This year has been full of changes in travel rules, and one of the feared changes is the threat of requiring US citizens to obtain visas to travel through all 28 countries in the EU. Right now, American citizens can travel freely between the US and Europe, but that could of course change at any time.
No changes have gone into effect yet, but it does beg the question, what other countries can American citizens visit without a visa? Some may seem pretty obvious, but here are a few you may not realize you can travel to - in some instances - without obtaining a special visa.
There was a temporary lifting of the Argentina visa fee around the 2016 Rio Olympics, but the lift became permanent in August 2016. Now, US citizens can visit Argentina without having to pay the $160 US reciprocity fee and show proof-of-visa printout.
This year, Belarus’ visa policy also got an update. However, you need to pay close attention to the rules, as it’s not a complete visa waiver. As an American citizen wanting to enter Belarus without a visa, you will need to have a valid passport, certain sum of money (equivalent to two basic amounts or 42 Belarusian rubles, for each day of your stay), and medical insurance valid in Belarus. In addition, you can only stay five days max, enter to and from Minsk National airport, and cannot be flying in from Russia or intending to fly to Russia afterwards.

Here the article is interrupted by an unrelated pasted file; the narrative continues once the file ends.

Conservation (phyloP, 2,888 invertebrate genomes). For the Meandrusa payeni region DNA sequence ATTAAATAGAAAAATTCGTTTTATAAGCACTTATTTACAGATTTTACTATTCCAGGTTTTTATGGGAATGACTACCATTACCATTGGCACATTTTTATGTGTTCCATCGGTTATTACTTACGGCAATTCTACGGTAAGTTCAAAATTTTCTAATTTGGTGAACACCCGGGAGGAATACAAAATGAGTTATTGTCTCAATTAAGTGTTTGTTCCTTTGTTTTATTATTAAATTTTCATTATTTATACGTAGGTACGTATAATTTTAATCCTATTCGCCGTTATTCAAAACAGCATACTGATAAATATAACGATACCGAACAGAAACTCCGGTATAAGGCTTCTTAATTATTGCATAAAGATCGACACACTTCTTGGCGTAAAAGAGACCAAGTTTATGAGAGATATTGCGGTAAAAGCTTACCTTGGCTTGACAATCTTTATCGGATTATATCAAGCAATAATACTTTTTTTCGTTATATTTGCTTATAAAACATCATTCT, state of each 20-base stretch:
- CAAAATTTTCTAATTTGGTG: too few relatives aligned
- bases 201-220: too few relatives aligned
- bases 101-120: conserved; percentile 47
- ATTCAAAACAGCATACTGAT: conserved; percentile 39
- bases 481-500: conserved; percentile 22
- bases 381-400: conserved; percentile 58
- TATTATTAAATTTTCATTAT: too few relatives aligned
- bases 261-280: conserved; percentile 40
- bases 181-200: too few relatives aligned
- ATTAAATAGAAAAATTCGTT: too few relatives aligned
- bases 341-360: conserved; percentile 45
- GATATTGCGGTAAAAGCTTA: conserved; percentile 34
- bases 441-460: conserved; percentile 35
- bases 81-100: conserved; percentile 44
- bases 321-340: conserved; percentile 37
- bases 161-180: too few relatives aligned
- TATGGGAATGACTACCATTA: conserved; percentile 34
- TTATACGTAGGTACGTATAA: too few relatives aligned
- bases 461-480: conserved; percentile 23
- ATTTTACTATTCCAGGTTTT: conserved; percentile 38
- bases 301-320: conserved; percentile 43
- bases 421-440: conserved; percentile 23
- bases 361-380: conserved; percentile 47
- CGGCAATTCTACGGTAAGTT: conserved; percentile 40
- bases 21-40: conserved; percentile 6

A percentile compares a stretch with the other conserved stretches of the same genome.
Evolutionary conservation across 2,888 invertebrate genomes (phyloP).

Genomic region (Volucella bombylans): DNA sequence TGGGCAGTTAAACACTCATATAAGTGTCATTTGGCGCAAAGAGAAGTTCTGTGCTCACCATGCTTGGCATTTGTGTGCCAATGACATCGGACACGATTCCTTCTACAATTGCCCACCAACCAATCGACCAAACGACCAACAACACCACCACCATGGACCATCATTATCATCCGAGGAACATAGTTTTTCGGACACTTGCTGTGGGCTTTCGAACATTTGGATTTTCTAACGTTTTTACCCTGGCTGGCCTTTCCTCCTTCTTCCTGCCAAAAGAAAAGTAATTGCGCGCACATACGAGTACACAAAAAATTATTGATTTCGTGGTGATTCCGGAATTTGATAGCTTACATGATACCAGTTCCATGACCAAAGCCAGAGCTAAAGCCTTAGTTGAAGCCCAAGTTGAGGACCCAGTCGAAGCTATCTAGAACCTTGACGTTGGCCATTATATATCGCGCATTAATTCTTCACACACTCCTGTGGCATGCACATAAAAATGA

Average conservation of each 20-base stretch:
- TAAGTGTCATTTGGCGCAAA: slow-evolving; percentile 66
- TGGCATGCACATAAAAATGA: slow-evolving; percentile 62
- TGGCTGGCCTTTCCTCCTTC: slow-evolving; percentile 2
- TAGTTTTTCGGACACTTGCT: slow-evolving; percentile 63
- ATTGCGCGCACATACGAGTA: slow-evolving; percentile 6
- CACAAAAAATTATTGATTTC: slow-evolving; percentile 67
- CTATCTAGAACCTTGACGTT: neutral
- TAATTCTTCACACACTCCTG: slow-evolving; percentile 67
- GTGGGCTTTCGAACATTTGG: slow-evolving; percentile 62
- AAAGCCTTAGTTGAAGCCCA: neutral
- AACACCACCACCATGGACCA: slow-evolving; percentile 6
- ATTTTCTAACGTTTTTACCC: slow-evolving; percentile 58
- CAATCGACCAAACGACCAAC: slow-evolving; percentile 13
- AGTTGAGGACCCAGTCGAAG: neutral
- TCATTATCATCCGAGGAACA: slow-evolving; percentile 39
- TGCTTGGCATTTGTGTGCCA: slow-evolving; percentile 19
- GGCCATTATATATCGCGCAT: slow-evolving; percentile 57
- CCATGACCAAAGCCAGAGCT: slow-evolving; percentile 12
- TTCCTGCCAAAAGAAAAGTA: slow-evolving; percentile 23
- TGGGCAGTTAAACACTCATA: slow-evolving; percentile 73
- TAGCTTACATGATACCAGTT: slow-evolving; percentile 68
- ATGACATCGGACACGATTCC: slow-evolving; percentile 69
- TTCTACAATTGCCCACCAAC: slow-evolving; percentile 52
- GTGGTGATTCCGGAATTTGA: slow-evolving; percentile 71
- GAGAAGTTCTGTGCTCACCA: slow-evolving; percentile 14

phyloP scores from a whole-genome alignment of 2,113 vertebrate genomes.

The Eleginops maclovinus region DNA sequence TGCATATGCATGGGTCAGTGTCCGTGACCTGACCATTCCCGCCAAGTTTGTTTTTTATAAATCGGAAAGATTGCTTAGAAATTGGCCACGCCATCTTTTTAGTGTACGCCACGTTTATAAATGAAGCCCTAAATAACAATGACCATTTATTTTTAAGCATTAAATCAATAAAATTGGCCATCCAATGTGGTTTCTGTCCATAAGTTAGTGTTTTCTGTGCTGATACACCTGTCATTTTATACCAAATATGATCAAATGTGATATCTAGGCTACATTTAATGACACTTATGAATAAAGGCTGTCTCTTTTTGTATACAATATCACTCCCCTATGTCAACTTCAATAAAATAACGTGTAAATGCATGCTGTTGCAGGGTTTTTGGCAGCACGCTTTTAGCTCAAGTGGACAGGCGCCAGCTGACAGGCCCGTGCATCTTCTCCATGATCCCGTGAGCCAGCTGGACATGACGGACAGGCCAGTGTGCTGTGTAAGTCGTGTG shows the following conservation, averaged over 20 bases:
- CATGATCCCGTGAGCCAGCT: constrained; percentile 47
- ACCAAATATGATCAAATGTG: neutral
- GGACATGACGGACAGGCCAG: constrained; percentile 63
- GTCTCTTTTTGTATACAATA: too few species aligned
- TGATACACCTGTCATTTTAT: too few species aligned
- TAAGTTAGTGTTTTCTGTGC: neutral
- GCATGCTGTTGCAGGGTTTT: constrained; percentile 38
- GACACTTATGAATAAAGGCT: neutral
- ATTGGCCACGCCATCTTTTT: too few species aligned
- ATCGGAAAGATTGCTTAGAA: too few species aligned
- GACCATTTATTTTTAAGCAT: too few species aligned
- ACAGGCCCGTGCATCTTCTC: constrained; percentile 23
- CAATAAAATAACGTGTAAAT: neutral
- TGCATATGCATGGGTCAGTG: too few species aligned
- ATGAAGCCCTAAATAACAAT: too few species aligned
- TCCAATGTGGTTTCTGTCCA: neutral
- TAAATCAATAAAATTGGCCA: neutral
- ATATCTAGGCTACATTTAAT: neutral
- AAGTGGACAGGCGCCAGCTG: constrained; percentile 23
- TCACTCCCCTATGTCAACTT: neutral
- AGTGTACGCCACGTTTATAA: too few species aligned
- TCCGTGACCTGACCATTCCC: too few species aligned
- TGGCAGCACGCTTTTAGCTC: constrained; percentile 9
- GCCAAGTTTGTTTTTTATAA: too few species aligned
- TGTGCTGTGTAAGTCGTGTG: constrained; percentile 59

There is a 24-hour visa-free transit rule covering passengers who are transiting within 24 hours at some airports. These airports are Shenzhen, Yanji, Mudanjiang, and Fuzhou. If you plan to leave the airport, apply for a Temporary Stay Permit upon arrival. If you’re transiting through China multiple times on the same itinerary, then the total time must be less than 24 hours.
Another option is to obtain either a 72-hour or 144-hour visa-free transit. These are only valid for arrival into certain airports and cities. For example, as a US Citizen, you can obtain a 72-hour visa free transit pass for Beijing or a 144-hour visa-free transit for Shanghai. There are specific rules though that you can’t be transiting to and from the same airport. For example, you can’t fly round-trip from LAX to Shanghai to take advantage of this deal. If you were traveling from LAX to Shanghai and then on to Tokyo and back to Los Angeles you can.
US Citizens can also travel to Ukraine visa-free if the intended stay is less than 90 days within a 180-day period. Visitors must also show proof of valid health insurance and sufficient funds for the duration of their stay.
Obviously Ukraine has some disputed areas and those should be avoided if possible. Travelers interested in visiting the Crimean Peninsula should note that the US Embassy encourages citizens to avoid this region. If you do travel to Crimea, it does count against your 90-days of visa-free travel in Ukraine.
Have you ever had to obtain a visa for your travels?
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